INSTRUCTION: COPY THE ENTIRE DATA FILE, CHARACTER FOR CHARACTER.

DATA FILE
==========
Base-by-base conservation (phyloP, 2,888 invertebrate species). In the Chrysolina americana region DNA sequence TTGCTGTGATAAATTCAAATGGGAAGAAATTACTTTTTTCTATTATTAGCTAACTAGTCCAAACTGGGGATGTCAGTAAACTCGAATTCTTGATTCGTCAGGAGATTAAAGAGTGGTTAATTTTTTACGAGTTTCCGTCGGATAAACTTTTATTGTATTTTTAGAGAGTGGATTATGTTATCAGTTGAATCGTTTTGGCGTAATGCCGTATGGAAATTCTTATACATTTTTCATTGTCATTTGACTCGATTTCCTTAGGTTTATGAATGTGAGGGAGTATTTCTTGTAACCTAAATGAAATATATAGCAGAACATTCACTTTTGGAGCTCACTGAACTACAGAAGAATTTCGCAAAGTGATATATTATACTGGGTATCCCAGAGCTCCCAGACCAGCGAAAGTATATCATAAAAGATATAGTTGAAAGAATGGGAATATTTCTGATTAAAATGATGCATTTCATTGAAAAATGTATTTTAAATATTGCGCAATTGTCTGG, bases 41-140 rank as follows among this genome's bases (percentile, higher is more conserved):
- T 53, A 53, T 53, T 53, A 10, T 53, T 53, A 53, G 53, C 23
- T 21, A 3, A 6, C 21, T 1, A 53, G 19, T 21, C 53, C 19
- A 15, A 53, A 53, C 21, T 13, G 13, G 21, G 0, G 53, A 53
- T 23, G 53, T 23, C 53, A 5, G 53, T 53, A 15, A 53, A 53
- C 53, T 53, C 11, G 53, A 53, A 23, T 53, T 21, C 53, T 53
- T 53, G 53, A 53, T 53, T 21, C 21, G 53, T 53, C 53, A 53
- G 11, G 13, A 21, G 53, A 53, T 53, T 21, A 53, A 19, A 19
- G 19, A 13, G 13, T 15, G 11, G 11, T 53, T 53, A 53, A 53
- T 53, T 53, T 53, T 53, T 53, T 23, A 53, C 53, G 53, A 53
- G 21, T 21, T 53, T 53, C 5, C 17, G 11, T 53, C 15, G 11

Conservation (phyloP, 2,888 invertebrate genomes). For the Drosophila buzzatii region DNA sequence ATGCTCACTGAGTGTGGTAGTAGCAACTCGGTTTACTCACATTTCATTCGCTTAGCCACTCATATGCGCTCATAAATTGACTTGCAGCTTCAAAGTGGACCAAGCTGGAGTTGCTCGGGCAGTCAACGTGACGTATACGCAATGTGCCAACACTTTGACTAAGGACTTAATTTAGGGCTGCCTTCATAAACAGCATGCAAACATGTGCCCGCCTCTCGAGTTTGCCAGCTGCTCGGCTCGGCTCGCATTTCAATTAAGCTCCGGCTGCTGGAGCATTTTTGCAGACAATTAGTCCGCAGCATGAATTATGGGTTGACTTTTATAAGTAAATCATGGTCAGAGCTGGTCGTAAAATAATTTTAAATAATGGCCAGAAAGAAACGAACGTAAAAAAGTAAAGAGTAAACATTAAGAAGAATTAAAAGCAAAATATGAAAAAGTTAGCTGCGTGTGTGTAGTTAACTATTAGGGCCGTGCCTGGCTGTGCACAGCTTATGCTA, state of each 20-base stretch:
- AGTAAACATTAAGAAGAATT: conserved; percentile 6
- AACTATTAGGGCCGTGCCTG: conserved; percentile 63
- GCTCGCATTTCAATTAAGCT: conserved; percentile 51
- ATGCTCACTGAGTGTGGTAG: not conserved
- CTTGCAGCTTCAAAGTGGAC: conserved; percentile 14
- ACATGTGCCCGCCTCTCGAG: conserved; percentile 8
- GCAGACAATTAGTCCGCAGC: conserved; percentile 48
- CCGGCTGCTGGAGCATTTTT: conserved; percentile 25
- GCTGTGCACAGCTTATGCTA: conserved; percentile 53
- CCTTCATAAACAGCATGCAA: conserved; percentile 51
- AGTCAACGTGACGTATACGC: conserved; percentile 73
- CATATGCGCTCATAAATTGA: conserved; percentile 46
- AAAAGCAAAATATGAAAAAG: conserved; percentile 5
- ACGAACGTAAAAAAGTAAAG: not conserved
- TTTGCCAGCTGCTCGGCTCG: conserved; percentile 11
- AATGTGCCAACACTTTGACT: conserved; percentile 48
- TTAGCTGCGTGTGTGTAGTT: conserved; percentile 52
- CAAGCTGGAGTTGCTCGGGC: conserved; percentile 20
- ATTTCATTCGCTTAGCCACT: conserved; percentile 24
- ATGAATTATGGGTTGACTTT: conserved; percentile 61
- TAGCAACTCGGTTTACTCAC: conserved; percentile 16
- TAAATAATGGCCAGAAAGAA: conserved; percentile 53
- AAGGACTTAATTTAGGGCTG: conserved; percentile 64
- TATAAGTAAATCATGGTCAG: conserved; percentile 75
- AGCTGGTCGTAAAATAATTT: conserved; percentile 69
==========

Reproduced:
Base-by-base conservation (phyloP, 2,888 invertebrate species). In the Chrysolina americana region DNA sequence TTGCTGTGATAAATTCAAATGGGAAGAAATTACTTTTTTCTATTATTAGCTAACTAGTCCAAACTGGGGATGTCAGTAAACTCGAATTCTTGATTCGTCAGGAGATTAAAGAGTGGTTAATTTTTTACGAGTTTCCGTCGGATAAACTTTTATTGTATTTTTAGAGAGTGGATTATGTTATCAGTTGAATCGTTTTGGCGTAATGCCGTATGGAAATTCTTATACATTTTTCATTGTCATTTGACTCGATTTCCTTAGGTTTATGAATGTGAGGGAGTATTTCTTGTAACCTAAATGAAATATATAGCAGAACATTCACTTTTGGAGCTCACTGAACTACAGAAGAATTTCGCAAAGTGATATATTATACTGGGTATCCCAGAGCTCCCAGACCAGCGAAAGTATATCATAAAAGATATAGTTGAAAGAATGGGAATATTTCTGATTAAAATGATGCATTTCATTGAAAAATGTATTTTAAATATTGCGCAATTGTCTGG, bases 41-140 rank as follows among this genome's bases (percentile, higher is more conserved):
- T 53, A 53, T 53, T 53, A 10, T 53, T 53, A 53, G 53, C 23
- T 21, A 3, A 6, C 21, T 1, A 53, G 19, T 21, C 53, C 19
- A 15, A 53, A 53, C 21, T 13, G 13, G 21, G 0, G 53, A 53
- T 23, G 53, T 23, C 53, A 5, G 53, T 53, A 15, A 53, A 53
- C 53, T 53, C 11, G 53, A 53, A 23, T 53, T 21, C 53, T 53
- T 53, G 53, A 53, T 53, T 21, C 21, G 53, T 53, C 53, A 53
- G 11, G 13, A 21, G 53, A 53, T 53, T 21, A 53, A 19, A 19
- G 19, A 13, G 13, T 15, G 11, G 11, T 53, T 53, A 53, A 53
- T 53, T 53, T 53, T 53, T 53, T 23, A 53, C 53, G 53, A 53
- G 21, T 21, T 53, T 53, C 5, C 17, G 11, T 53, C 15, G 11

Conservation (phyloP, 2,888 invertebrate genomes). For the Drosophila buzzatii region DNA sequence ATGCTCACTGAGTGTGGTAGTAGCAACTCGGTTTACTCACATTTCATTCGCTTAGCCACTCATATGCGCTCATAAATTGACTTGCAGCTTCAAAGTGGACCAAGCTGGAGTTGCTCGGGCAGTCAACGTGACGTATACGCAATGTGCCAACACTTTGACTAAGGACTTAATTTAGGGCTGCCTTCATAAACAGCATGCAAACATGTGCCCGCCTCTCGAGTTTGCCAGCTGCTCGGCTCGGCTCGCATTTCAATTAAGCTCCGGCTGCTGGAGCATTTTTGCAGACAATTAGTCCGCAGCATGAATTATGGGTTGACTTTTATAAGTAAATCATGGTCAGAGCTGGTCGTAAAATAATTTTAAATAATGGCCAGAAAGAAACGAACGTAAAAAAGTAAAGAGTAAACATTAAGAAGAATTAAAAGCAAAATATGAAAAAGTTAGCTGCGTGTGTGTAGTTAACTATTAGGGCCGTGCCTGGCTGTGCACAGCTTATGCTA, state of each 20-base stretch:
- AGTAAACATTAAGAAGAATT: conserved; percentile 6
- AACTATTAGGGCCGTGCCTG: conserved; percentile 63
- GCTCGCATTTCAATTAAGCT: conserved; percentile 51
- ATGCTCACTGAGTGTGGTAG: not conserved
- CTTGCAGCTTCAAAGTGGAC: conserved; percentile 14
- ACATGTGCCCGCCTCTCGAG: conserved; percentile 8
- GCAGACAATTAGTCCGCAGC: conserved; percentile 48
- CCGGCTGCTGGAGCATTTTT: conserved; percentile 25
- GCTGTGCACAGCTTATGCTA: conserved; percentile 53
- CCTTCATAAACAGCATGCAA: conserved; percentile 51
- AGTCAACGTGACGTATACGC: conserved; percentile 73
- CATATGCGCTCATAAATTGA: conserved; percentile 46
- AAAAGCAAAATATGAAAAAG: conserved; percentile 5
- ACGAACGTAAAAAAGTAAAG: not conserved
- TTTGCCAGCTGCTCGGCTCG: conserved; percentile 11
- AATGTGCCAACACTTTGACT: conserved; percentile 48
- TTAGCTGCGTGTGTGTAGTT: conserved; percentile 52
- CAAGCTGGAGTTGCTCGGGC: conserved; percentile 20
- ATTTCATTCGCTTAGCCACT: conserved; percentile 24
- ATGAATTATGGGTTGACTTT: conserved; percentile 61
- TAGCAACTCGGTTTACTCAC: conserved; percentile 16
- TAAATAATGGCCAGAAAGAA: conserved; percentile 53
- AAGGACTTAATTTAGGGCTG: conserved; percentile 64
- TATAAGTAAATCATGGTCAG: conserved; percentile 75
- AGCTGGTCGTAAAATAATTT: conserved; percentile 69